We now get to a workable definition of chaos and clear up a few misconceptions. A recent definition was proposed by Cushing and colleagues in their book Chaos in Ecology.25 In their definition, which we will use ourselves, they combine elements of disorder, 'boundedness' and sensitivity to initial conditions all in one: 'a trajectory is chaotic if it is bounded in magnitude, is neither periodic nor approaches a periodic state, and is sensitive to initial conditions'. So, it is the sensitivity to initial conditions that provides a key clue to chaotic dynamics.
The first potential misconception is easily cleared up by pointing out that chaos is not only a property of mathematical models expressed in terms of difference equations. We introduced chaos through a simple difference equation, but models based on continuous changes can also exhibit chaos—indeed the two strange attractors in Figs. 6.5 and 6.6 were generated by models with continuous rates of change involving three dynamical variables. It turns out that chaos only occurs in simple differential equation systems involving three or more variables,20 but the possibilities for chaos get richer as we increase the number of variables.26 As mathematician Mark Kot27 noted, 'As soon as you move to three or more species, there are hundreds of ways to get chaos'. Second, while early researchers were taken aback by the complex dynamics predicted by simple sets of equations with no elements of chance involved (so-called deterministic equations), and many investigators continue to emphasize chaos as a primarily deterministic phenomenon, work has also been done to understand the role of small random elements (noise) in these chaotic systems.22 For example, small amounts of noise added to the dynamic can make something of a mess of bifurcation diagrams we described earlier, but the underlying bifurcations are still evident and the extreme sensitivity to initial conditions remains.28 Despite this, depending on one's specific definitions, noise may have the potential to turn non-chaotic systems intrinsically chaotic,29 thereby creating much more unpredictability than one would expect from the random elements alone.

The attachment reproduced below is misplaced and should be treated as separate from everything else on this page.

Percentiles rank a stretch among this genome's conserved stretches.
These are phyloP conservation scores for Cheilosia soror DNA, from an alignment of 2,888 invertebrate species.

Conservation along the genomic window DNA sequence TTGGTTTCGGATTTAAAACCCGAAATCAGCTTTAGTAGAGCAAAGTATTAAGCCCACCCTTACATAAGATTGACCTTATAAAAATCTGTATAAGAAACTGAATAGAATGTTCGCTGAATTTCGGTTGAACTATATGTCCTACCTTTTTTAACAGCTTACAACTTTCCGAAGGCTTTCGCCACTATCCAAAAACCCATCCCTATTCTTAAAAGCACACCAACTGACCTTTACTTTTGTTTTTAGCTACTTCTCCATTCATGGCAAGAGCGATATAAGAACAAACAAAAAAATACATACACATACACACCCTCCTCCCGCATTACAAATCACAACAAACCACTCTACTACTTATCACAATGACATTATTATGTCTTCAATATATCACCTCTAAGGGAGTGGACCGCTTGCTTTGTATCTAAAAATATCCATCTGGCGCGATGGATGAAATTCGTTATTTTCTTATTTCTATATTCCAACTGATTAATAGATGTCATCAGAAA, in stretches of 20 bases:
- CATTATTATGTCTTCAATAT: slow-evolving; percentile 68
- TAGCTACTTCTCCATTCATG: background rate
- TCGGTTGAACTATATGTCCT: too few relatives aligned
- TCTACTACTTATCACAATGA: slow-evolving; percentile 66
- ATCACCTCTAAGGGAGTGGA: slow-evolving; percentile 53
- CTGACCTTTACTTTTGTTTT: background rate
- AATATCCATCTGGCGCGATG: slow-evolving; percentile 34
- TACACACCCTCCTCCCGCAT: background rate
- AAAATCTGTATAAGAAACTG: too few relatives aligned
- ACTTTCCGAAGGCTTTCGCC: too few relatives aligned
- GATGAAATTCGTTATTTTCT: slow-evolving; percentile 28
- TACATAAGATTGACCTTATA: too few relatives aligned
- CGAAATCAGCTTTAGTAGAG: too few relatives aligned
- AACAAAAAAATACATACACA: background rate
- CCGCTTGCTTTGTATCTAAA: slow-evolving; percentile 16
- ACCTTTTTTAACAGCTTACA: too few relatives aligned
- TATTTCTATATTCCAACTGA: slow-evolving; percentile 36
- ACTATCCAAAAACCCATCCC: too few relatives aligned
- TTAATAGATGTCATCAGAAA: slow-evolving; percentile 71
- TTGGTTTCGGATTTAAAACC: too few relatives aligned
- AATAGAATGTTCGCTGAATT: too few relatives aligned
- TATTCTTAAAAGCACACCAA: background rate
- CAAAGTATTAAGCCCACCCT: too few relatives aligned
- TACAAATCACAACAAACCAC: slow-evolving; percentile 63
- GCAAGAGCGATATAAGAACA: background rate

The role of noise is currently under debate30-32 but it is clear that noise may do much more than provide a fuzzy cloud around a deterministic skeleton. We leave further consideration of the influence of such 'stochasticities', particularly in connection with cycling populations, until later in this chapter.
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